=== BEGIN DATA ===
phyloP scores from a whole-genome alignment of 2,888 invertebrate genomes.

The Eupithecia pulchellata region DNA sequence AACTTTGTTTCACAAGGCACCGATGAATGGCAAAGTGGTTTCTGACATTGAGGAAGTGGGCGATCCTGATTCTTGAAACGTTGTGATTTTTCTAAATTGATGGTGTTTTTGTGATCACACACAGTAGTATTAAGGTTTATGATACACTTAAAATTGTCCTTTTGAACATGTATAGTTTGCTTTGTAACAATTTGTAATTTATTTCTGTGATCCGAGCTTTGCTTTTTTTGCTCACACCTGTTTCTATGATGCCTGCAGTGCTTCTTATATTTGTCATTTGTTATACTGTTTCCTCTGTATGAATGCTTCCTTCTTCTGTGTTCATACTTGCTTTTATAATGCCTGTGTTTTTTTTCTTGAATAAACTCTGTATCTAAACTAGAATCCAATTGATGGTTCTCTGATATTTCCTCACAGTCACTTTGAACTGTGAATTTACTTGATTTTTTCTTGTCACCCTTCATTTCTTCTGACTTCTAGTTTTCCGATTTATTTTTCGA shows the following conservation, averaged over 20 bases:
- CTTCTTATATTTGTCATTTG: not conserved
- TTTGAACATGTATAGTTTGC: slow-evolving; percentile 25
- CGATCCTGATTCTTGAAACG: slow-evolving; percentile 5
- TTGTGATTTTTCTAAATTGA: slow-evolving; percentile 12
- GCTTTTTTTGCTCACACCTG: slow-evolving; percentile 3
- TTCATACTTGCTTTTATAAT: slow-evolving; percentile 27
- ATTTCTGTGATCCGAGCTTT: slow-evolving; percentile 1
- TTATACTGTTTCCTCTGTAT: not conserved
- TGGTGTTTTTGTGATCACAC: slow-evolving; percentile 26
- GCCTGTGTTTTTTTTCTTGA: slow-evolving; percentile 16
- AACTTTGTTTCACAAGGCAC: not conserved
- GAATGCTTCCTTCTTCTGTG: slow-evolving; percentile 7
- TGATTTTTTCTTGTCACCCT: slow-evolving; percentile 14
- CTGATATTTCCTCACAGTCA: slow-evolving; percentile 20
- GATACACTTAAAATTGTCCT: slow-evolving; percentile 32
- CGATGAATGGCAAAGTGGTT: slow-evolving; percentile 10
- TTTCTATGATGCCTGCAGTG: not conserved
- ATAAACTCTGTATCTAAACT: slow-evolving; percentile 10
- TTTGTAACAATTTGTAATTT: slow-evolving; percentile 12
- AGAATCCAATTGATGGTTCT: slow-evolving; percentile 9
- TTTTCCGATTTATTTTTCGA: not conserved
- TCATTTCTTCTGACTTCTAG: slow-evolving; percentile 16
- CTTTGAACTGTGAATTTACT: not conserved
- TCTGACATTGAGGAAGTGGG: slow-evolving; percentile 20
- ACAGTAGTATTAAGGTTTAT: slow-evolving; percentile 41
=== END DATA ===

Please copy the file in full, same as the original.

phyloP scores from a whole-genome alignment of 2,888 invertebrate genomes.

The Eupithecia pulchellata region DNA sequence AACTTTGTTTCACAAGGCACCGATGAATGGCAAAGTGGTTTCTGACATTGAGGAAGTGGGCGATCCTGATTCTTGAAACGTTGTGATTTTTCTAAATTGATGGTGTTTTTGTGATCACACACAGTAGTATTAAGGTTTATGATACACTTAAAATTGTCCTTTTGAACATGTATAGTTTGCTTTGTAACAATTTGTAATTTATTTCTGTGATCCGAGCTTTGCTTTTTTTGCTCACACCTGTTTCTATGATGCCTGCAGTGCTTCTTATATTTGTCATTTGTTATACTGTTTCCTCTGTATGAATGCTTCCTTCTTCTGTGTTCATACTTGCTTTTATAATGCCTGTGTTTTTTTTCTTGAATAAACTCTGTATCTAAACTAGAATCCAATTGATGGTTCTCTGATATTTCCTCACAGTCACTTTGAACTGTGAATTTACTTGATTTTTTCTTGTCACCCTTCATTTCTTCTGACTTCTAGTTTTCCGATTTATTTTTCGA shows the following conservation, averaged over 20 bases:
- CTTCTTATATTTGTCATTTG: not conserved
- TTTGAACATGTATAGTTTGC: slow-evolving; percentile 25
- CGATCCTGATTCTTGAAACG: slow-evolving; percentile 5
- TTGTGATTTTTCTAAATTGA: slow-evolving; percentile 12
- GCTTTTTTTGCTCACACCTG: slow-evolving; percentile 3
- TTCATACTTGCTTTTATAAT: slow-evolving; percentile 27
- ATTTCTGTGATCCGAGCTTT: slow-evolving; percentile 1
- TTATACTGTTTCCTCTGTAT: not conserved
- TGGTGTTTTTGTGATCACAC: slow-evolving; percentile 26
- GCCTGTGTTTTTTTTCTTGA: slow-evolving; percentile 16
- AACTTTGTTTCACAAGGCAC: not conserved
- GAATGCTTCCTTCTTCTGTG: slow-evolving; percentile 7
- TGATTTTTTCTTGTCACCCT: slow-evolving; percentile 14
- CTGATATTTCCTCACAGTCA: slow-evolving; percentile 20
- GATACACTTAAAATTGTCCT: slow-evolving; percentile 32
- CGATGAATGGCAAAGTGGTT: slow-evolving; percentile 10
- TTTCTATGATGCCTGCAGTG: not conserved
- ATAAACTCTGTATCTAAACT: slow-evolving; percentile 10
- TTTGTAACAATTTGTAATTT: slow-evolving; percentile 12
- AGAATCCAATTGATGGTTCT: slow-evolving; percentile 9
- TTTTCCGATTTATTTTTCGA: not conserved
- TCATTTCTTCTGACTTCTAG: slow-evolving; percentile 16
- CTTTGAACTGTGAATTTACT: not conserved
- TCTGACATTGAGGAAGTGGG: slow-evolving; percentile 20
- ACAGTAGTATTAAGGTTTAT: slow-evolving; percentile 41